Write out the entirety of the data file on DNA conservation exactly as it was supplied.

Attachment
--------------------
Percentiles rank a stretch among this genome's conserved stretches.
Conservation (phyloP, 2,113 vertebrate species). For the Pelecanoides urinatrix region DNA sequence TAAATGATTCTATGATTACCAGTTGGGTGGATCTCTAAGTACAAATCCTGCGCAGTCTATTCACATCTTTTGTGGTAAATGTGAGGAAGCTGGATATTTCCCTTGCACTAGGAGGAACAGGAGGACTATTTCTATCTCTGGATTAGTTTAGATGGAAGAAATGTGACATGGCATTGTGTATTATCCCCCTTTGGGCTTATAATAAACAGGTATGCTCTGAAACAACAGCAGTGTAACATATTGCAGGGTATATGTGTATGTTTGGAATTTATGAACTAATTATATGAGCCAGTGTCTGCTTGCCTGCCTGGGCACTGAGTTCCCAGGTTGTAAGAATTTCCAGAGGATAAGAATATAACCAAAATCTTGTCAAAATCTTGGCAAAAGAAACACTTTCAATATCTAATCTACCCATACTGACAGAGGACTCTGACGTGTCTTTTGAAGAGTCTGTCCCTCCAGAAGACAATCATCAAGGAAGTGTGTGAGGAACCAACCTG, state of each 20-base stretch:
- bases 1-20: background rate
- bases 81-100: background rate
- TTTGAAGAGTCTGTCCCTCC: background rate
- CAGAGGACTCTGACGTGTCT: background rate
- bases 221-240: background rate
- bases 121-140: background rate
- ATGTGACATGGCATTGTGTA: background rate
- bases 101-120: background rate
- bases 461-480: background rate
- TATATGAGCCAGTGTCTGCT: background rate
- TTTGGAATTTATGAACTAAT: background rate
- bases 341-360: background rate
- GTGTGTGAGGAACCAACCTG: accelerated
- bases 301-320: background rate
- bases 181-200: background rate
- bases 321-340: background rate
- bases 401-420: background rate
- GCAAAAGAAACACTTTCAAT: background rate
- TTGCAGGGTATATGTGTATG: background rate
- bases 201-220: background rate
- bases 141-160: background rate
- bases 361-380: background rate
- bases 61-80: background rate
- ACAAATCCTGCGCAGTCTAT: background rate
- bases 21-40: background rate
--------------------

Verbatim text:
Percentiles rank a stretch among this genome's conserved stretches.
Conservation (phyloP, 2,113 vertebrate species). For the Pelecanoides urinatrix region DNA sequence TAAATGATTCTATGATTACCAGTTGGGTGGATCTCTAAGTACAAATCCTGCGCAGTCTATTCACATCTTTTGTGGTAAATGTGAGGAAGCTGGATATTTCCCTTGCACTAGGAGGAACAGGAGGACTATTTCTATCTCTGGATTAGTTTAGATGGAAGAAATGTGACATGGCATTGTGTATTATCCCCCTTTGGGCTTATAATAAACAGGTATGCTCTGAAACAACAGCAGTGTAACATATTGCAGGGTATATGTGTATGTTTGGAATTTATGAACTAATTATATGAGCCAGTGTCTGCTTGCCTGCCTGGGCACTGAGTTCCCAGGTTGTAAGAATTTCCAGAGGATAAGAATATAACCAAAATCTTGTCAAAATCTTGGCAAAAGAAACACTTTCAATATCTAATCTACCCATACTGACAGAGGACTCTGACGTGTCTTTTGAAGAGTCTGTCCCTCCAGAAGACAATCATCAAGGAAGTGTGTGAGGAACCAACCTG, state of each 20-base stretch:
- bases 1-20: background rate
- bases 81-100: background rate
- TTTGAAGAGTCTGTCCCTCC: background rate
- CAGAGGACTCTGACGTGTCT: background rate
- bases 221-240: background rate
- bases 121-140: background rate
- ATGTGACATGGCATTGTGTA: background rate
- bases 101-120: background rate
- bases 461-480: background rate
- TATATGAGCCAGTGTCTGCT: background rate
- TTTGGAATTTATGAACTAAT: background rate
- bases 341-360: background rate
- GTGTGTGAGGAACCAACCTG: accelerated
- bases 301-320: background rate
- bases 181-200: background rate
- bases 321-340: background rate
- bases 401-420: background rate
- GCAAAAGAAACACTTTCAAT: background rate
- TTGCAGGGTATATGTGTATG: background rate
- bases 201-220: background rate
- bases 141-160: background rate
- bases 361-380: background rate
- bases 61-80: background rate
- ACAAATCCTGCGCAGTCTAT: background rate
- bases 21-40: background rate